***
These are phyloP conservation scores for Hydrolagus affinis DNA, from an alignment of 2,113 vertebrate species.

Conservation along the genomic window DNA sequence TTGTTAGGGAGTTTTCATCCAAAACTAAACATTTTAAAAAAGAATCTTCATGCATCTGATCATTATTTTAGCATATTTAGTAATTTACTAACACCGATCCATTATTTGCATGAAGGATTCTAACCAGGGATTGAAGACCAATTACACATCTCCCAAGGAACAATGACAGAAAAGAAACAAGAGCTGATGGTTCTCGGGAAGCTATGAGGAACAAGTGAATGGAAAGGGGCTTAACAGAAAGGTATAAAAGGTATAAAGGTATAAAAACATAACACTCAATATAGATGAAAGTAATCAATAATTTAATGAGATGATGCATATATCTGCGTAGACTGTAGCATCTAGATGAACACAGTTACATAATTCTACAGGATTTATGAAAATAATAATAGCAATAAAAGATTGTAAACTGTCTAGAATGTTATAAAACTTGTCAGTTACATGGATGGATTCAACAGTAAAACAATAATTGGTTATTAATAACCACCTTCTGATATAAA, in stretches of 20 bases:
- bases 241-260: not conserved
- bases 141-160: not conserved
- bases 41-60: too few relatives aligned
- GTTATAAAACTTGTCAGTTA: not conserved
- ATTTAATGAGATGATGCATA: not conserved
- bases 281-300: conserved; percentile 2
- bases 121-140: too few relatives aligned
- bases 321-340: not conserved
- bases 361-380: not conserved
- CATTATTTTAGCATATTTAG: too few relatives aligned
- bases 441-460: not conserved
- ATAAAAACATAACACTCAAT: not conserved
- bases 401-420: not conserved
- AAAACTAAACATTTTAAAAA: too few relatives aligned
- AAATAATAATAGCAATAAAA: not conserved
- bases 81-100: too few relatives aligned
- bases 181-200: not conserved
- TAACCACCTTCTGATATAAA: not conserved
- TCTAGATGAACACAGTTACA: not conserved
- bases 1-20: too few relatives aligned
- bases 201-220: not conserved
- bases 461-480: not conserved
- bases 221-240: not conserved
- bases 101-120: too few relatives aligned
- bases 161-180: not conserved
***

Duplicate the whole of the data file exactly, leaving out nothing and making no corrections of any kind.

These are phyloP conservation scores for Hydrolagus affinis DNA, from an alignment of 2,113 vertebrate species.

Conservation along the genomic window DNA sequence TTGTTAGGGAGTTTTCATCCAAAACTAAACATTTTAAAAAAGAATCTTCATGCATCTGATCATTATTTTAGCATATTTAGTAATTTACTAACACCGATCCATTATTTGCATGAAGGATTCTAACCAGGGATTGAAGACCAATTACACATCTCCCAAGGAACAATGACAGAAAAGAAACAAGAGCTGATGGTTCTCGGGAAGCTATGAGGAACAAGTGAATGGAAAGGGGCTTAACAGAAAGGTATAAAAGGTATAAAGGTATAAAAACATAACACTCAATATAGATGAAAGTAATCAATAATTTAATGAGATGATGCATATATCTGCGTAGACTGTAGCATCTAGATGAACACAGTTACATAATTCTACAGGATTTATGAAAATAATAATAGCAATAAAAGATTGTAAACTGTCTAGAATGTTATAAAACTTGTCAGTTACATGGATGGATTCAACAGTAAAACAATAATTGGTTATTAATAACCACCTTCTGATATAAA, in stretches of 20 bases:
- bases 241-260: not conserved
- bases 141-160: not conserved
- bases 41-60: too few relatives aligned
- GTTATAAAACTTGTCAGTTA: not conserved
- ATTTAATGAGATGATGCATA: not conserved
- bases 281-300: conserved; percentile 2
- bases 121-140: too few relatives aligned
- bases 321-340: not conserved
- bases 361-380: not conserved
- CATTATTTTAGCATATTTAG: too few relatives aligned
- bases 441-460: not conserved
- ATAAAAACATAACACTCAAT: not conserved
- bases 401-420: not conserved
- AAAACTAAACATTTTAAAAA: too few relatives aligned
- AAATAATAATAGCAATAAAA: not conserved
- bases 81-100: too few relatives aligned
- bases 181-200: not conserved
- TAACCACCTTCTGATATAAA: not conserved
- TCTAGATGAACACAGTTACA: not conserved
- bases 1-20: too few relatives aligned
- bases 201-220: not conserved
- bases 461-480: not conserved
- bases 221-240: not conserved
- bases 101-120: too few relatives aligned
- bases 161-180: not conserved